Sunday, June 04, 2017

Trump's food stamp plan

Food stamps - more benignly known as SNAP (Supplemental Nutritional Assistance Program) - make up a huge share of the US government's welfare bill. It only ever seems to grow (though has steadied in recent years.) The Daily Signal explains why and what Trump is proposing:

The food stamp program is 92 percent funded by Washington. Washington sends blank checks to state capitals—the more people a state enrolls in food stamps, the more money Washington hands out.
A dirty secret in American politics is that many governors, both Republican and Democrat, regard this type of “free money” poured from Washington as a benign Keynesian stimulus to their local economies. The more spending, the better.
The Trump budget recognizes that the food stamp program will become more efficient if the state governments that operate the program have “skin in the game.” Therefore, it raises the required state contribution to food stamps incrementally from 8 percent to 25 percent.


Mark Wahlberg said...

Has the food stamp program ever been considered as a viable option for New Zealand's welfare recipients?

From my own personal observations and highly unscientific research, I suspect large numbers of families don't get an adequate diet because booze, ciggies, fast foods and the pub pokies appear to be the priorities come benefit day.

Or do I start getting into the minefield of discriminating against the vulnerable's right to chose how to allocate their rightful entitlements?

Lindsay Mitchell said...

I don't know Mark (re your first question).

Many teenage beneficiaries now have their 'rightful entitlements' managed ie the money is loaded onto a card that can only be used in certain places. I would support that regime being extended to other beneficiaries (esp those with children) who cannot make their weekly income stretch so keep turning up at WINZ for supplementary assistance (which I think gets issued in the form of a supermarket voucher but stand to be corrected).

There are downsides to food stamps. Their propensity to be traded fraudulently being one example.

Mark Wahlberg said...

Thanks for that Lindsay. I often wonder how much opposition to the food stamp system might come from established business?

Come benefit day large amounts of money circulate around specific businesses and i suspect enterprises such as supermarkets and some pubs would take a hit if beneficiaries spending power was curtailed in certain areas.

I suggest small towns such as the one I live in would struggle if benefits were reduced in any meaningful way. I suspect one pub would close its doors for sure.

I believe most of the local churches run food banks of one sort or other and the demand often exceeds supply.

But I continue to be amazed, that in a land of plenty and in a world awash with dairy products, I continue to pay nearly $6 for 500 grams of butter!

Lindsay Mitchell said...

Back in around 2002 I was wooed to an ACT fund-raising dinner. Not long there, I was confronted by a man who said to me that ending the DPB would kill some businesses. That was a bad idea. I just stared and had no answer. Speechless because I was at an ACT conference and didn't expect an ACT supporter to be a subsidy acolyte.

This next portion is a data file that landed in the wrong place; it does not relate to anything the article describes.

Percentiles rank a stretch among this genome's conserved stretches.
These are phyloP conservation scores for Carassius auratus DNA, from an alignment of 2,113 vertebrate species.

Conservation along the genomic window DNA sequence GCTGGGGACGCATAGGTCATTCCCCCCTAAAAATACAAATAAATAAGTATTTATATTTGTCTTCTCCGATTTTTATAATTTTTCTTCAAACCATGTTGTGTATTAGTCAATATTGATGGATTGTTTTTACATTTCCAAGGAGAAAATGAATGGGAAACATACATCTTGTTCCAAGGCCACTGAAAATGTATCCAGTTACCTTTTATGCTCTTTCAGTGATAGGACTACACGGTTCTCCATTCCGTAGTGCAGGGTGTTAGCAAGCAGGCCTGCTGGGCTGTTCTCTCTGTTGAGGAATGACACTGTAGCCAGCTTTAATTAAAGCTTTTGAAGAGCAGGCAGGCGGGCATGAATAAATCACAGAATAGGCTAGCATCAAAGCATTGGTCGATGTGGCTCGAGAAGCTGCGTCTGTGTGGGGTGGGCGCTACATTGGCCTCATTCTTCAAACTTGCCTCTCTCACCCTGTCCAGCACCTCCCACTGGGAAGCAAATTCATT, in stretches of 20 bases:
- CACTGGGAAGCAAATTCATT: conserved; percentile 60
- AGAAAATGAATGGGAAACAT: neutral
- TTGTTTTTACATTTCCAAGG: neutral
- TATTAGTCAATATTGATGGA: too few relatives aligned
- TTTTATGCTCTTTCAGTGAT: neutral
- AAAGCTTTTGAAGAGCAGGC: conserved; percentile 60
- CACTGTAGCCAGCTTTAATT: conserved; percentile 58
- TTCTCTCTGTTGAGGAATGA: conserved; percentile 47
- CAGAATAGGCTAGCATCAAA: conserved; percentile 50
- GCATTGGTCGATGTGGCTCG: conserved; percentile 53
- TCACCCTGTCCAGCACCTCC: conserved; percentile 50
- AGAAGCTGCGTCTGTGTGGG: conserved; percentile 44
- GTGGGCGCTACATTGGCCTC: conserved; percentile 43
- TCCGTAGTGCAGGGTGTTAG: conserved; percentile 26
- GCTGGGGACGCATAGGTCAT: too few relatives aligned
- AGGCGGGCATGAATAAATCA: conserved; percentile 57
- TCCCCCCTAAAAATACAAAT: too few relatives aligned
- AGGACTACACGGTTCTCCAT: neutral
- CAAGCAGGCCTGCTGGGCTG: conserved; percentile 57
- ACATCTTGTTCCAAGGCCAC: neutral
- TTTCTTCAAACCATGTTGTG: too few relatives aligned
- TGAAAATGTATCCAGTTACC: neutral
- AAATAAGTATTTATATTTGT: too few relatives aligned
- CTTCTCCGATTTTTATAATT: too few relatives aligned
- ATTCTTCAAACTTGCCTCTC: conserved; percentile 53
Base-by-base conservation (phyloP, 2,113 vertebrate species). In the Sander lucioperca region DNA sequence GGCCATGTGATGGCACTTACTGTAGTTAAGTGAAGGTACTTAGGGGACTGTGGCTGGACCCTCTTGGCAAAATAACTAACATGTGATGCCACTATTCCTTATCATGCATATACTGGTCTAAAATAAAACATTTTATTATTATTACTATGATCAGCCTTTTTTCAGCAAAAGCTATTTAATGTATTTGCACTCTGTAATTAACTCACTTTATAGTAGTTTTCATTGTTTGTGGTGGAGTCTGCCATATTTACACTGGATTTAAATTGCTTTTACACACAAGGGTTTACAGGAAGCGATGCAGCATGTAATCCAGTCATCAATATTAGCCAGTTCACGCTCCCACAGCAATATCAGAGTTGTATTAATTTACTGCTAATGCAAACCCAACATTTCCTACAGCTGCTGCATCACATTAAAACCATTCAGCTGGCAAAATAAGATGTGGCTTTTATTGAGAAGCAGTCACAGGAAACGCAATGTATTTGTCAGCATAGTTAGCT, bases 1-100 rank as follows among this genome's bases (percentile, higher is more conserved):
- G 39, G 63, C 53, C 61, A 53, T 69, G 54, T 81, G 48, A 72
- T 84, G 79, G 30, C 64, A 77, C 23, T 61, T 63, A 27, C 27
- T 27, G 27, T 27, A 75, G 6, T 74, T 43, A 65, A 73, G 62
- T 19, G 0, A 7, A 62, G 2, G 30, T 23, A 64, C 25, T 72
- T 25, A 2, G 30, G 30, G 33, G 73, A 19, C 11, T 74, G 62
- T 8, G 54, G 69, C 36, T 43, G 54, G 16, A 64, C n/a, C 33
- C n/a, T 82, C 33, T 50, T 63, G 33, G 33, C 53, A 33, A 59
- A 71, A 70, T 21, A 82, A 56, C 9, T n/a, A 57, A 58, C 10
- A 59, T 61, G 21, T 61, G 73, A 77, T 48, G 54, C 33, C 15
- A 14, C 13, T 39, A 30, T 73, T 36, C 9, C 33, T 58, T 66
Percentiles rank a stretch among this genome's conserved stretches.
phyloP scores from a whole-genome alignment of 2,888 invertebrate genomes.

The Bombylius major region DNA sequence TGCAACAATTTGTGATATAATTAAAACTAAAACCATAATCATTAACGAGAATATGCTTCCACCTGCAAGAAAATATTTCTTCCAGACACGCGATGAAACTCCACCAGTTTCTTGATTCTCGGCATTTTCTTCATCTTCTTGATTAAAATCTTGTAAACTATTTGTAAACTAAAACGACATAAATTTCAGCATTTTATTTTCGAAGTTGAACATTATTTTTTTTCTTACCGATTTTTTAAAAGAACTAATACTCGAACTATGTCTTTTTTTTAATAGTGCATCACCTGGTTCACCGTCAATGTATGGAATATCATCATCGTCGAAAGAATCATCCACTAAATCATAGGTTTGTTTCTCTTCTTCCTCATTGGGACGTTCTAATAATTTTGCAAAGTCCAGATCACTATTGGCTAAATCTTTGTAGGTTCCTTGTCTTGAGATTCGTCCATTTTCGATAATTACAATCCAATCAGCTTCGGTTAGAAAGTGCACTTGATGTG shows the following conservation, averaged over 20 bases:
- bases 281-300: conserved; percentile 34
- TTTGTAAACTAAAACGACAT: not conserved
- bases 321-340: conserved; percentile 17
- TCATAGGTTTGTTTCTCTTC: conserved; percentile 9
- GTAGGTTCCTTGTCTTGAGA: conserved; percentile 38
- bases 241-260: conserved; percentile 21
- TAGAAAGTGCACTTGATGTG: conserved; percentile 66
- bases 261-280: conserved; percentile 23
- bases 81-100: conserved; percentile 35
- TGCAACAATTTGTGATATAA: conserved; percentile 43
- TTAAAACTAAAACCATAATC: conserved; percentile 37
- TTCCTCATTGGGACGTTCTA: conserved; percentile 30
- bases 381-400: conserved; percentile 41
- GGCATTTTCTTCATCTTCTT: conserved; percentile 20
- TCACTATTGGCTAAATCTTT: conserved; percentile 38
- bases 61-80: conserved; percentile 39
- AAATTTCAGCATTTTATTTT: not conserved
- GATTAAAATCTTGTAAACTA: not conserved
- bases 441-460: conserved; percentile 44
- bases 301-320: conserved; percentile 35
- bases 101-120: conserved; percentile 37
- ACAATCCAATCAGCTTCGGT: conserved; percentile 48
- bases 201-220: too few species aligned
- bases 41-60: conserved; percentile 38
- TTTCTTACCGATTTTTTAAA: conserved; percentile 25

There are suburbs/ small towns in NZ that would die without welfare. Doubtless. But what is the merit in preserving them? Any community that survives primarily on welfare is going nowhere. Yes, I know there are the green types who pretend to 'self-sufficiency' and living off the land but they are rarities and essentially, frauds.

Sorry. You reminded me about an angry moment in the past. But now I care less. Not enough time to get wound up.

Mark Wahlberg said...

Lindsay, I take your point. I took the "self-sufficiency" trip once. it was bloody hard work and found it impossible to meet all my needs without major injections of capital to rise above the level of Luddites.

While I found myself with a reasonable level of material comfort living off my 5 acres, I was back on the treadmill, working 14 hours a day,7 days a week running a small business out of my garage. But I suspect if we want a modicum of control over our lives there are sacrifices to made. I must have been mad!

Anonymous said...

The last Ryan budget had a far simpler solution: it abolished the program.

Anonymous said...

"ending the DPB would kill some businesses"

we need to end far more than the DPB: and yes lots of businesses will go.
How many hospitals will survive immediate & full privatisation? Schools? Rest-homes when super is terminated?

still: the right thing to do is terminate all welfare schemes as quickly as possible - with no notice.

nothing else will teach the country that socialism always fails and leaves people worse off than if they'd had nothing from the start.

Redbaiter said...

"Speechless because I was at an ACT conference and didn't expect an ACT supporter to be a subsidy acolyte."

I would guess most NZ so called businessmen are dependent upon govt largesse one way or the other. With the govt spending around $100 billion, injecting so much money into the economy, its pretty much guaranteed.

So many self professed "freedom" advocates will shout you down over same sex marriage or legalising drugs, but they hardly raise a whisper over a highly interventionist govt. I'm not surprised by your experience at the ACT conference.